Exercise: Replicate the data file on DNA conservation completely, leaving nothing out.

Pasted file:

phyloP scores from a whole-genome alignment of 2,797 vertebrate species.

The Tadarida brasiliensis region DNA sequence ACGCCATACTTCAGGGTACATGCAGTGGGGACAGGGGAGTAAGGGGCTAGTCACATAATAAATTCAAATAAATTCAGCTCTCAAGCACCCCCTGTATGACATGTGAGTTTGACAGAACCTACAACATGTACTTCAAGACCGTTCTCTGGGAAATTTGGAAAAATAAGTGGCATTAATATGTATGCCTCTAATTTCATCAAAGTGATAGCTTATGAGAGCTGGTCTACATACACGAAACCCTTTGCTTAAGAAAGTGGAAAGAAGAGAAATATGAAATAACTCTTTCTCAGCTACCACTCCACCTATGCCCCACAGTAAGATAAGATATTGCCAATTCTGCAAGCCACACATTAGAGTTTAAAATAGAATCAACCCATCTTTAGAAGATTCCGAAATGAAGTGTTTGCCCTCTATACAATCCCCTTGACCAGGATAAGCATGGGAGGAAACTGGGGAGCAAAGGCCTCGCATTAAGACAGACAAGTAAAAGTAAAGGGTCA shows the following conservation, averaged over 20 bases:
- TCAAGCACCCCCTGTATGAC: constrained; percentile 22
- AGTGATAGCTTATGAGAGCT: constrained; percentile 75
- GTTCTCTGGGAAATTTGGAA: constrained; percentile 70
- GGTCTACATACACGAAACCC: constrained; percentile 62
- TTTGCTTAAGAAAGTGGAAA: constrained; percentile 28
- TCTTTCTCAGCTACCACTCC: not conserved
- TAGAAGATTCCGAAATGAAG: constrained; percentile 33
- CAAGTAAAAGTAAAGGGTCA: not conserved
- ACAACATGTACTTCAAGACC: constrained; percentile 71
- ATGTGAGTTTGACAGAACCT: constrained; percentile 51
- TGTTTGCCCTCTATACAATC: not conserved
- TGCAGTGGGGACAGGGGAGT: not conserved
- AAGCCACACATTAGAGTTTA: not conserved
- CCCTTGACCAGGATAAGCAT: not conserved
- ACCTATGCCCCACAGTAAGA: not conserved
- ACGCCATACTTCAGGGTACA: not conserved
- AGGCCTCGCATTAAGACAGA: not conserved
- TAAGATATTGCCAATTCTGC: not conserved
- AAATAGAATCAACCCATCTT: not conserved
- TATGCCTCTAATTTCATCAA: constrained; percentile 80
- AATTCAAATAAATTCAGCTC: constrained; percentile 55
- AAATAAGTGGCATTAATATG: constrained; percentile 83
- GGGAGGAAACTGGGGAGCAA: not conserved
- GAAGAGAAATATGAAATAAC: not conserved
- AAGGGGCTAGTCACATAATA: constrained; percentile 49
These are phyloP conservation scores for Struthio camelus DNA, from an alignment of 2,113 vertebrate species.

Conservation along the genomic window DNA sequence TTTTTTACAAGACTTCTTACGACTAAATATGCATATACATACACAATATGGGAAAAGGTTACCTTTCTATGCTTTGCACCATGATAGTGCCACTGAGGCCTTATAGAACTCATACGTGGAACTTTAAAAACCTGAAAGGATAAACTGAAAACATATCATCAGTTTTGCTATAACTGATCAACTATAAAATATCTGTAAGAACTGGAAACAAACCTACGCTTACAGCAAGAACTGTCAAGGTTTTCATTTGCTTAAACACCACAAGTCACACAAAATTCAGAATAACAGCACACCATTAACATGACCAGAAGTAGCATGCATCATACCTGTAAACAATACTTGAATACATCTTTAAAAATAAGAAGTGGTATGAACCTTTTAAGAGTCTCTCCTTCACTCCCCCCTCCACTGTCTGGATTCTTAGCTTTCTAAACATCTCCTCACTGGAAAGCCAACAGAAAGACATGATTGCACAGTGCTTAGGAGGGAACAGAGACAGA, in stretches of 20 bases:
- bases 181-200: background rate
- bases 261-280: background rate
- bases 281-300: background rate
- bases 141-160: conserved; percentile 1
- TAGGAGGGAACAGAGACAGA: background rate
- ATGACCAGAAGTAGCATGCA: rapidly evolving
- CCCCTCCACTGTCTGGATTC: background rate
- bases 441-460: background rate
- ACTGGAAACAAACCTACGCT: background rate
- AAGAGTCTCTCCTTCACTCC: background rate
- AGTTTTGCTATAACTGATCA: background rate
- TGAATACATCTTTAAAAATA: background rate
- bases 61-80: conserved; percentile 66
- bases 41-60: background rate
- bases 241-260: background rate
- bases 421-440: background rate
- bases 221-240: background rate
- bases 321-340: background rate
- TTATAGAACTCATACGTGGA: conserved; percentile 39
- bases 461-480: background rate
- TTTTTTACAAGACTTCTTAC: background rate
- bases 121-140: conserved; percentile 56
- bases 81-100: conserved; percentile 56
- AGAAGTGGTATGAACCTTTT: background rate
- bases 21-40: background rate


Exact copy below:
phyloP scores from a whole-genome alignment of 2,797 vertebrate species.

The Tadarida brasiliensis region DNA sequence ACGCCATACTTCAGGGTACATGCAGTGGGGACAGGGGAGTAAGGGGCTAGTCACATAATAAATTCAAATAAATTCAGCTCTCAAGCACCCCCTGTATGACATGTGAGTTTGACAGAACCTACAACATGTACTTCAAGACCGTTCTCTGGGAAATTTGGAAAAATAAGTGGCATTAATATGTATGCCTCTAATTTCATCAAAGTGATAGCTTATGAGAGCTGGTCTACATACACGAAACCCTTTGCTTAAGAAAGTGGAAAGAAGAGAAATATGAAATAACTCTTTCTCAGCTACCACTCCACCTATGCCCCACAGTAAGATAAGATATTGCCAATTCTGCAAGCCACACATTAGAGTTTAAAATAGAATCAACCCATCTTTAGAAGATTCCGAAATGAAGTGTTTGCCCTCTATACAATCCCCTTGACCAGGATAAGCATGGGAGGAAACTGGGGAGCAAAGGCCTCGCATTAAGACAGACAAGTAAAAGTAAAGGGTCA shows the following conservation, averaged over 20 bases:
- TCAAGCACCCCCTGTATGAC: constrained; percentile 22
- AGTGATAGCTTATGAGAGCT: constrained; percentile 75
- GTTCTCTGGGAAATTTGGAA: constrained; percentile 70
- GGTCTACATACACGAAACCC: constrained; percentile 62
- TTTGCTTAAGAAAGTGGAAA: constrained; percentile 28
- TCTTTCTCAGCTACCACTCC: not conserved
- TAGAAGATTCCGAAATGAAG: constrained; percentile 33
- CAAGTAAAAGTAAAGGGTCA: not conserved
- ACAACATGTACTTCAAGACC: constrained; percentile 71
- ATGTGAGTTTGACAGAACCT: constrained; percentile 51
- TGTTTGCCCTCTATACAATC: not conserved
- TGCAGTGGGGACAGGGGAGT: not conserved
- AAGCCACACATTAGAGTTTA: not conserved
- CCCTTGACCAGGATAAGCAT: not conserved
- ACCTATGCCCCACAGTAAGA: not conserved
- ACGCCATACTTCAGGGTACA: not conserved
- AGGCCTCGCATTAAGACAGA: not conserved
- TAAGATATTGCCAATTCTGC: not conserved
- AAATAGAATCAACCCATCTT: not conserved
- TATGCCTCTAATTTCATCAA: constrained; percentile 80
- AATTCAAATAAATTCAGCTC: constrained; percentile 55
- AAATAAGTGGCATTAATATG: constrained; percentile 83
- GGGAGGAAACTGGGGAGCAA: not conserved
- GAAGAGAAATATGAAATAAC: not conserved
- AAGGGGCTAGTCACATAATA: constrained; percentile 49
These are phyloP conservation scores for Struthio camelus DNA, from an alignment of 2,113 vertebrate species.

Conservation along the genomic window DNA sequence TTTTTTACAAGACTTCTTACGACTAAATATGCATATACATACACAATATGGGAAAAGGTTACCTTTCTATGCTTTGCACCATGATAGTGCCACTGAGGCCTTATAGAACTCATACGTGGAACTTTAAAAACCTGAAAGGATAAACTGAAAACATATCATCAGTTTTGCTATAACTGATCAACTATAAAATATCTGTAAGAACTGGAAACAAACCTACGCTTACAGCAAGAACTGTCAAGGTTTTCATTTGCTTAAACACCACAAGTCACACAAAATTCAGAATAACAGCACACCATTAACATGACCAGAAGTAGCATGCATCATACCTGTAAACAATACTTGAATACATCTTTAAAAATAAGAAGTGGTATGAACCTTTTAAGAGTCTCTCCTTCACTCCCCCCTCCACTGTCTGGATTCTTAGCTTTCTAAACATCTCCTCACTGGAAAGCCAACAGAAAGACATGATTGCACAGTGCTTAGGAGGGAACAGAGACAGA, in stretches of 20 bases:
- bases 181-200: background rate
- bases 261-280: background rate
- bases 281-300: background rate
- bases 141-160: conserved; percentile 1
- TAGGAGGGAACAGAGACAGA: background rate
- ATGACCAGAAGTAGCATGCA: rapidly evolving
- CCCCTCCACTGTCTGGATTC: background rate
- bases 441-460: background rate
- ACTGGAAACAAACCTACGCT: background rate
- AAGAGTCTCTCCTTCACTCC: background rate
- AGTTTTGCTATAACTGATCA: background rate
- TGAATACATCTTTAAAAATA: background rate
- bases 61-80: conserved; percentile 66
- bases 41-60: background rate
- bases 241-260: background rate
- bases 421-440: background rate
- bases 221-240: background rate
- bases 321-340: background rate
- TTATAGAACTCATACGTGGA: conserved; percentile 39
- bases 461-480: background rate
- TTTTTTACAAGACTTCTTAC: background rate
- bases 121-140: conserved; percentile 56
- bases 81-100: conserved; percentile 56
- AGAAGTGGTATGAACCTTTT: background rate
- bases 21-40: background rate